More than $400 billion in market value has been wiped from European tech companies since the peak of the 2021 boom, as venture capital deals hit a wall in late summer.
The continent’s start-ups enjoyed a funding frenzy in 2021, leading to the creation of more than 100 “unicorns” – tech start-ups valued at over $1 billion.
That figure has fallen to 31 so far this year, according to a report by London-based venture capital firm Atomico, the lowest level since 2017 excluding the coronavirus pandemic year of 2020. More than 14,000 European tech workers have been made redundant, Atomico estimates.
This trend reflects investors’ mistrust of high inflation, rising interest rates and the war in Ukraine. The funding crisis represents the first real test of Europe’s tech scene since a new generation of local companies, led by Spotify, Revolut and King, became international successes.
“Our view is that the difficult macro will persist” through 2023, said Tom Wehmeier, partner and head of research at Atomico. “There is no going back, at least for a very long time, to the conditions we experienced at the end of 2021.”
Since its debut in 2015, Atomico’s annual report on the state of European technology has charted – and applauded – the rise and rise of start-ups in London, Paris, Berlin and Stockholm, as the region finally seemed bridge a decade funding gap with Silicon Valley.
The $85 billion invested in European tech this year will still be more than double the totals of 2019 or 2020, Atomico estimates, although the second half of 2022 saw a sharp decline with just 37 higher value funding rounds. at $100 million, up from 133 in the first half.
A separate study published last month by another venture capital firm, Accel, based on analysis by Dealroom, found that more than 200 venture capital-backed unicorns in Europe spawned more than 1,000 new start-ups. , thanks to what they call “founding factories” such as Delivery Hero, Criteo and Klarna.
Even veteran venture capitalists are struggling to make sense of the timing of start-up funding amid macro-economic and geopolitical upheavals.
“I’ve been in this game for 20 years and it’s exceptionally hard to read tea leaves right now,” said Nic Brisbourne, managing partner of London-based Forward Partners, which has a £95m portfolio. technologies in the start-up phase. companies. “I feel a real lack of confidence that if I invest now, will this company be able to fundraise again in the next 12-18 months?”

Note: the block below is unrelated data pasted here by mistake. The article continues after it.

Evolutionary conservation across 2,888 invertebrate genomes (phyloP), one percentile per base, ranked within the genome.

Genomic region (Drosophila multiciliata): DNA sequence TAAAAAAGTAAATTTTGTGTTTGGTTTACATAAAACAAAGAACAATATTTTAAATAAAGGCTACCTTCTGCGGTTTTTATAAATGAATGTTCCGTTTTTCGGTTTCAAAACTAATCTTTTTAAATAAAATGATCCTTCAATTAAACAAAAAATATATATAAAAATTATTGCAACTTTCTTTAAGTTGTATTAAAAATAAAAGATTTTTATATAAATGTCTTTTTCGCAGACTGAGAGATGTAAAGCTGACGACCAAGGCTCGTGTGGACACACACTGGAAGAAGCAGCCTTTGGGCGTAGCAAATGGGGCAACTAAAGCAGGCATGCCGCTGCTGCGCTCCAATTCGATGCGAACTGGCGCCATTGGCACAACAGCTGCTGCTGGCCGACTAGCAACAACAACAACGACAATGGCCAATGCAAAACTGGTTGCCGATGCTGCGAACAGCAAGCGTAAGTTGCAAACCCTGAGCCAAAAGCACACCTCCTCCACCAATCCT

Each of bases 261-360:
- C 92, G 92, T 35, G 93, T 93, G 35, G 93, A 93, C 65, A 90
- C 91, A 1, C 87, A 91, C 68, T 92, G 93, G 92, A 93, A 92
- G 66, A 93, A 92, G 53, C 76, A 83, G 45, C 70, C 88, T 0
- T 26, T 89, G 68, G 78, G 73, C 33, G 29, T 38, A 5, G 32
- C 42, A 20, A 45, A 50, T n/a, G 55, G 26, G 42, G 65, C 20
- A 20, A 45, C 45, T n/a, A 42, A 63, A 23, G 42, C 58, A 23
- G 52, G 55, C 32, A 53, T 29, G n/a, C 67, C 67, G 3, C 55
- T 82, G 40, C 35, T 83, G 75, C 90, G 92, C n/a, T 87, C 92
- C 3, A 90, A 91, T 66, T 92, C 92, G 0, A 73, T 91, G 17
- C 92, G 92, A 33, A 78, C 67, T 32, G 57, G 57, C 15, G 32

Investors say confidence, not capital, is the problem. Atomico estimates that there is still around $80 billion of “dry powder” available in Europe: venture capital funding that was raised during the boom years and has yet to be deployed by investors.
Cautious investors could get away with it for years. At a recent event in London organized by Accel for fintech start-ups and investors, Eric Boyle, a partner at technology advisers Qatalyst Partners, said he expected the drop in business activity to last. some time, especially with public markets effectively closed to new listings. After 86 initial public offerings at a valuation of over $1 billion in the United States and Europe last year, there have been just three this year.
“We already had a few people asking us when the IPO window would reopen,” Boyle said. “We don’t even think about it. The answer is not soon.
Unless they urgently need capital, most start-ups avoid fundraising, especially after so many fundraisers last year. For a fintech startup, rising now could mean accepting a valuation multiple of up to 10 times its next 12-month earnings, compared to investors paying 40 to 50 times last year, Boyle suggested.
This year’s slowdown also reflects the fact that the frenetic pace of negotiations last year pushed forward many investments that would normally have been made over the course of a few years.
“Normally we fund a great entrepreneur with a great idea,” said Harry Nelis, partner at Accel in London. “A few months ago, a lot of great entrepreneurs got funded when they still didn’t have a great idea.”
The expansion of US tech investors such as Sequoia, Lightspeed, and General Catalyst into Europe over the past two years has only heightened this “fear of missing out” among local VCs, even as they hailed it as validation of the technological maturity of the region.
Some US firms are backing down again, including so-called cross-funds such as Tiger Global and Insight Partners, fearing that a recession will last longer in Europe than in the United States. The number of US investors involved in deals over $100 million in Europe has fallen 22% so far this year to 122, after falling from 48 in 2020 to 157 in 2021.
Despite the turmoil, some startup deals are still going, mostly in quieter corners of enterprise software instead of racy bets on crypto or e-commerce.
Paris-based Pigment, which makes business planning software, raised $65m in September. “These are good market conditions for us,” said Eléonore Crespo, co-founder of Pigment. “Our goal is to help companies overcome uncertainty.”
However, after a period of strong growth, European tech entrepreneurs are facing more skeptical investors and recovering times.
“The last two years have really been an aberration,” said Jan Hammer, a partner at Index Ventures, one of Europe’s biggest venture capital firms, which raised a new $300 million seed fund. dollars last month. “The market has taken off.
Additional reporting by Ian Johnston
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